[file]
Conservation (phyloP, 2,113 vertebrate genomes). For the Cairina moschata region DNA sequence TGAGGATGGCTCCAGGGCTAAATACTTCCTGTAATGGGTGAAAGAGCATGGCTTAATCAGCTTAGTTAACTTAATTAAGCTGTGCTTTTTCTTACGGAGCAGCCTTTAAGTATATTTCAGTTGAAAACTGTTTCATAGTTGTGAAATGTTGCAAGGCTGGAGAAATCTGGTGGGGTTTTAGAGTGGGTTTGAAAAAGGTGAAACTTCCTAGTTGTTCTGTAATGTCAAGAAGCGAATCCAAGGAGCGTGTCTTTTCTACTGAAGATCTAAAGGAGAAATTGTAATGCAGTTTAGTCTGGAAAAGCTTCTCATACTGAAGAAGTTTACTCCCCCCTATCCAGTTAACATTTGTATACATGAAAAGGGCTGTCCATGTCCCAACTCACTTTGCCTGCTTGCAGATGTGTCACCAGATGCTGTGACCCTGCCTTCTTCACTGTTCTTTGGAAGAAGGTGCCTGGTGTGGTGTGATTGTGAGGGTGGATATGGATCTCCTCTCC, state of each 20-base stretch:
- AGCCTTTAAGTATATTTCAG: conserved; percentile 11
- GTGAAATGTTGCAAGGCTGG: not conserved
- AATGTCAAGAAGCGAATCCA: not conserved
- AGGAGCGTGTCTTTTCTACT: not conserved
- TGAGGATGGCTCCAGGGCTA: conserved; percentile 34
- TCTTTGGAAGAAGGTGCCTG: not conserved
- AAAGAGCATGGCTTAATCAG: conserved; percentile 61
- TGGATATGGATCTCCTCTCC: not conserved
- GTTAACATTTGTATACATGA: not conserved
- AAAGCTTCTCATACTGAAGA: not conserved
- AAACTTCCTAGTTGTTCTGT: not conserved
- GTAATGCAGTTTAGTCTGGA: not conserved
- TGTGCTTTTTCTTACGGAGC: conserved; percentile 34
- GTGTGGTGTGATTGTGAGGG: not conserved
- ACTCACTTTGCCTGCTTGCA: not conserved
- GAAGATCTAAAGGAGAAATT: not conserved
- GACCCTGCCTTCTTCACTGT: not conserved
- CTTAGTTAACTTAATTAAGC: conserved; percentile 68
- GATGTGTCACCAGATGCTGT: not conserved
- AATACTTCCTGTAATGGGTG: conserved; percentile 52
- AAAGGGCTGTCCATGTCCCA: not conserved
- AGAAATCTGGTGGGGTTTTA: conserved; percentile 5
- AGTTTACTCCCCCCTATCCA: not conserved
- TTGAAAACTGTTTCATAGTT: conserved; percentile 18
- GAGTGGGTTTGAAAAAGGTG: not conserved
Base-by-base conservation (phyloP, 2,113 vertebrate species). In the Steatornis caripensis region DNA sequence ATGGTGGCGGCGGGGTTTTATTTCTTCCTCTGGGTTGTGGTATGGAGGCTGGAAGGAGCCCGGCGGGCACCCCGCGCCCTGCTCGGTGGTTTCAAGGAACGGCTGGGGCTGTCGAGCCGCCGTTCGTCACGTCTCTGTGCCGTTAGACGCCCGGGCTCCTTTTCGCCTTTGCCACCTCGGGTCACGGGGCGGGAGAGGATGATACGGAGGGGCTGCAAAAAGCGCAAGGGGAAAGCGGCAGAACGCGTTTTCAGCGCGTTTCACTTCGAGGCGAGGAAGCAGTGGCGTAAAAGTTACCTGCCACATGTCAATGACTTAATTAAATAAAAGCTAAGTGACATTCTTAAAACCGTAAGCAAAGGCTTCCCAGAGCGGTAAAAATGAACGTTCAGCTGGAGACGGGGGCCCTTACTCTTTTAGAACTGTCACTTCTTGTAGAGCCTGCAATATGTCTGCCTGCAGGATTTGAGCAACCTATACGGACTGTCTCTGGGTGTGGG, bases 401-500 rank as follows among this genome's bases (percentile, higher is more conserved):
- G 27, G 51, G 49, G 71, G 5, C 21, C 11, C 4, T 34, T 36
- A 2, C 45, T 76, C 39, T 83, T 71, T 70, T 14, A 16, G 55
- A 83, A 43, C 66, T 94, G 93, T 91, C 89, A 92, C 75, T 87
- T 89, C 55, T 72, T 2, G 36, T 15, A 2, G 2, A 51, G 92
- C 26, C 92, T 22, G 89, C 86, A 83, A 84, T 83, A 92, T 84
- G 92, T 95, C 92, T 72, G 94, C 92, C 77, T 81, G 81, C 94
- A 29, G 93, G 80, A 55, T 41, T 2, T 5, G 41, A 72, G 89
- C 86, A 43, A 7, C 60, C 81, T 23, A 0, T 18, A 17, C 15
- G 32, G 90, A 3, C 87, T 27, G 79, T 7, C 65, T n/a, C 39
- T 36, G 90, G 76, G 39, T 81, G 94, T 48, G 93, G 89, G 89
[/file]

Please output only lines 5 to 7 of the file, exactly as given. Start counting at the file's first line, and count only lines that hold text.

- AGGAGCGTGTCTTTTCTACT: not conserved
- TGAGGATGGCTCCAGGGCTA: conserved; percentile 34
- TCTTTGGAAGAAGGTGCCTG: not conserved